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5 Ways to Maximize Profitability in Contract Negotiations

Troy Roth, for HealthLeaders Media, March 16, 2011

Hospitals should train contract auditors to think outside the box and incent them to get to the root of issues to truly maximize returns. Tools like an “account work list” give hospitals the ability to analyze payment trends and evaluate opportunities to improve contract terms. Combined with contract modeling tools and capabilities, hospitals can model the impact of changes and make informed decisions when negotiating new payor agreements.

4. Have Plans A, B and C – As with every successful project, hospitals must have a plan for contract negotiations. It’s important to address crucial issues, such as how to handle the “what if” scenarios, how to formulate and compare large volume payers to one another, and how to make enterprise-wide cultural changes, not just departmental changes, around the negotiation process. Hospitals should start with a key goal in mind – net revenue growth. They should identify specific volume and growth expectations, always using the prior year as the basis. To ensure the total net revenue goal is met, providers must revisit prior payor behavior for trends in areas such as underpayments, overpayments, denials and patient liability shifts. This step also helps forecast how much administrative time will be spent on a particular negotiation and identify prospective views of what might roll to allowances for doubtful accounts or bad debt.

5. Know Where You Net Out – In addition to utilization, contract modeling calculates an organization’s net revenue per day per contract as well as averages of other payers, including length of visit by service line type, total patient days, visits by IP/OP and high risk items like observation and multi-service bundling. Net revenue per day serves as a benchmark of how much money a hospital must bring in per patient per day to ensure profitability, and it usually comes up during contract negotiations. Armed with this information, all internal parties involved in the negotiation process can see the causes of any reimbursement or pricing issues and work together to resolve them in advance of negotiation sessions.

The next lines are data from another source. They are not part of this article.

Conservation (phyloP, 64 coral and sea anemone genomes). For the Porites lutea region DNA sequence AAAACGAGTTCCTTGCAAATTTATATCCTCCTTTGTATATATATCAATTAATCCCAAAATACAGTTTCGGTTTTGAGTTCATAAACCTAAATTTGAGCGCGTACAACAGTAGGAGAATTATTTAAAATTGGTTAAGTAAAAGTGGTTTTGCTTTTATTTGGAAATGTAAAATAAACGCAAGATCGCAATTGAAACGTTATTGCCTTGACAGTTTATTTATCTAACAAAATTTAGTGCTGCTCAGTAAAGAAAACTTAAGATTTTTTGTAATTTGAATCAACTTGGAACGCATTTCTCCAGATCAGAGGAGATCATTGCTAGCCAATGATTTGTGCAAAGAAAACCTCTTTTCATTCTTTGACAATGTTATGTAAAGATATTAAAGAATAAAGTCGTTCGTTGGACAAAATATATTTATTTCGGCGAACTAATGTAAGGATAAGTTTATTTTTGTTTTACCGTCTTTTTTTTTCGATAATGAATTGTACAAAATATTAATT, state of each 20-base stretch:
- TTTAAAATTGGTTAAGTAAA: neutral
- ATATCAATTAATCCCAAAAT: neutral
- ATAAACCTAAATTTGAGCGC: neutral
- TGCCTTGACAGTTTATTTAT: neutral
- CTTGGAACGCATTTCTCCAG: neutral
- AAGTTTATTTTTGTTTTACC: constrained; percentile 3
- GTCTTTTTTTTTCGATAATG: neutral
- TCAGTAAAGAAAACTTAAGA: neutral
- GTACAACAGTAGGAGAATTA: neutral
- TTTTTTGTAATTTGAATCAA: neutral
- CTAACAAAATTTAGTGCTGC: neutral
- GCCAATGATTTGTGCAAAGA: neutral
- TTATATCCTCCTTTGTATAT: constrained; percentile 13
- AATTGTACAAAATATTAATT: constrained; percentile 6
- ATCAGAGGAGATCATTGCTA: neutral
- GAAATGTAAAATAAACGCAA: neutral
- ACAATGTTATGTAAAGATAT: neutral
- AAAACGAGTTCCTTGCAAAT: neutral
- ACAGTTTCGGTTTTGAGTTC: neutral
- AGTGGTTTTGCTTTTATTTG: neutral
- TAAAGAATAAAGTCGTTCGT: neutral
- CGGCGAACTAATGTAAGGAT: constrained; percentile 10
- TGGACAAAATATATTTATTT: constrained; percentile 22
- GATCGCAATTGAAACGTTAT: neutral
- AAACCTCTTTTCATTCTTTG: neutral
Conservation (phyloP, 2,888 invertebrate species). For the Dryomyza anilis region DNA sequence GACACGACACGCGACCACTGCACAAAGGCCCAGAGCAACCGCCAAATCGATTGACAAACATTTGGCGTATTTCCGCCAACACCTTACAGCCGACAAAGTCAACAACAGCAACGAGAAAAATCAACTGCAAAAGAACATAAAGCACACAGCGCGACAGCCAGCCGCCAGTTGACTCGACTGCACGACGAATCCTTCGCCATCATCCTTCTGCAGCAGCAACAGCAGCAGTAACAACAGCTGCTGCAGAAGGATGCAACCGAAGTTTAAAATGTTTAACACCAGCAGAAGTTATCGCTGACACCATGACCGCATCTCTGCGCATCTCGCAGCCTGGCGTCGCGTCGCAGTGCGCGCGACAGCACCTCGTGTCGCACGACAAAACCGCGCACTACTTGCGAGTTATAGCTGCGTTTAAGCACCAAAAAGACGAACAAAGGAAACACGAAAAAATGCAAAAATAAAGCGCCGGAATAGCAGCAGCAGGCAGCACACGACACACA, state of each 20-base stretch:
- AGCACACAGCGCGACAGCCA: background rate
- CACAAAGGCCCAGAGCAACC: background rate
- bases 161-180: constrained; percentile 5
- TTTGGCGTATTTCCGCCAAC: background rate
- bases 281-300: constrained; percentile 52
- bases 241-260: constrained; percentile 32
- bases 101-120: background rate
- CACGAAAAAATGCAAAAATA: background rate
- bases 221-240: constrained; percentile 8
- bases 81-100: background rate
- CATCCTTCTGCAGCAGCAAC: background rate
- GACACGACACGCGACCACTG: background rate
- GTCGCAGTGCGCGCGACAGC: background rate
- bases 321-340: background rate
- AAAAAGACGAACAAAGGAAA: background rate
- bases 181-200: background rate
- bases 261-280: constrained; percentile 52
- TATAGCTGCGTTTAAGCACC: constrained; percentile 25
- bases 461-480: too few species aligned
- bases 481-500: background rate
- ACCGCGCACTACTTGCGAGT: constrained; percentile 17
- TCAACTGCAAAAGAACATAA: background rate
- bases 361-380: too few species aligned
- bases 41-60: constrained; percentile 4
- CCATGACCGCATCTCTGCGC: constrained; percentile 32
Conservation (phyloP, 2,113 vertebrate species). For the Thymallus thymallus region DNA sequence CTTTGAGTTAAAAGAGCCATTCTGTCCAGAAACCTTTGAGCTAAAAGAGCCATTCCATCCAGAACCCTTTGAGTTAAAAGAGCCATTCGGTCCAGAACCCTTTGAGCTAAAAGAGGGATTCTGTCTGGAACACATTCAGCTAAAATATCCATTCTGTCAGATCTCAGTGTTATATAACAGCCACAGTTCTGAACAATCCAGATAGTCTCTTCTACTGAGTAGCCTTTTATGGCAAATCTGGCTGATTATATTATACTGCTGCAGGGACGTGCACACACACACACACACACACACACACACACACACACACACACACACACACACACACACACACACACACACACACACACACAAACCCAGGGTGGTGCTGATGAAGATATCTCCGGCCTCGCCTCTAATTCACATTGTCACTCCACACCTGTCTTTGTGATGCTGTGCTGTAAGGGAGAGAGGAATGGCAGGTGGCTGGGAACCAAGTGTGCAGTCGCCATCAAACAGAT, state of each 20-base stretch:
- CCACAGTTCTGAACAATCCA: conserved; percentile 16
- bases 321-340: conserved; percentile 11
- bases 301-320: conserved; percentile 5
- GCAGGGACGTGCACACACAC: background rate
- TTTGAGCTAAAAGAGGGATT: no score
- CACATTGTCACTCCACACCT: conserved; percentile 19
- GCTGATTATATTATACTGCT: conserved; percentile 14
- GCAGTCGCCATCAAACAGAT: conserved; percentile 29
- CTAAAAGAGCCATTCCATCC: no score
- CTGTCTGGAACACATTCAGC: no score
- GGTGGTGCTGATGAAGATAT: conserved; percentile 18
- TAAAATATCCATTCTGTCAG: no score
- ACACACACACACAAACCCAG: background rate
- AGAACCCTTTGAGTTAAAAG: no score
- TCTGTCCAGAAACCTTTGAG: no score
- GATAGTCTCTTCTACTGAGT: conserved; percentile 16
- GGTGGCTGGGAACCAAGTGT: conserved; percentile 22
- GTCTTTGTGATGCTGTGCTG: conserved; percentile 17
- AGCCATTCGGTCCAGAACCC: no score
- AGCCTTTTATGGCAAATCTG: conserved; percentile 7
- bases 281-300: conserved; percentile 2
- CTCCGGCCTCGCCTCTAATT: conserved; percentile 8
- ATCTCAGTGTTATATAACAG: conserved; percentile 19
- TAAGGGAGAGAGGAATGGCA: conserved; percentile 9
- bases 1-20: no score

Troy Roth is senior vice president of revenue cycle product strategy and solutions support for MedAssets, a financial improvement partner for healthcare providers. Roth can be reached via email at troth@medassets.com.

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1 comments on "5 Ways to Maximize Profitability in Contract Negotiations"


Stefani (3/16/2011 at 12:01 PM)
Another factor not mentioned is the contract language. House of economic negotiations can all go down the drain it the contract language regarding pre-certification, utilization review, and medical record access puts the hospital in a defensive position requiring investment of excessive resources to meet contract lanaguage requirements. In my experience, hospital contract negotiators fail to consider the hours expended by hospital staff members to meet payer demands. Contract addendums spelling out these processes must be negotiated along with financial considerations.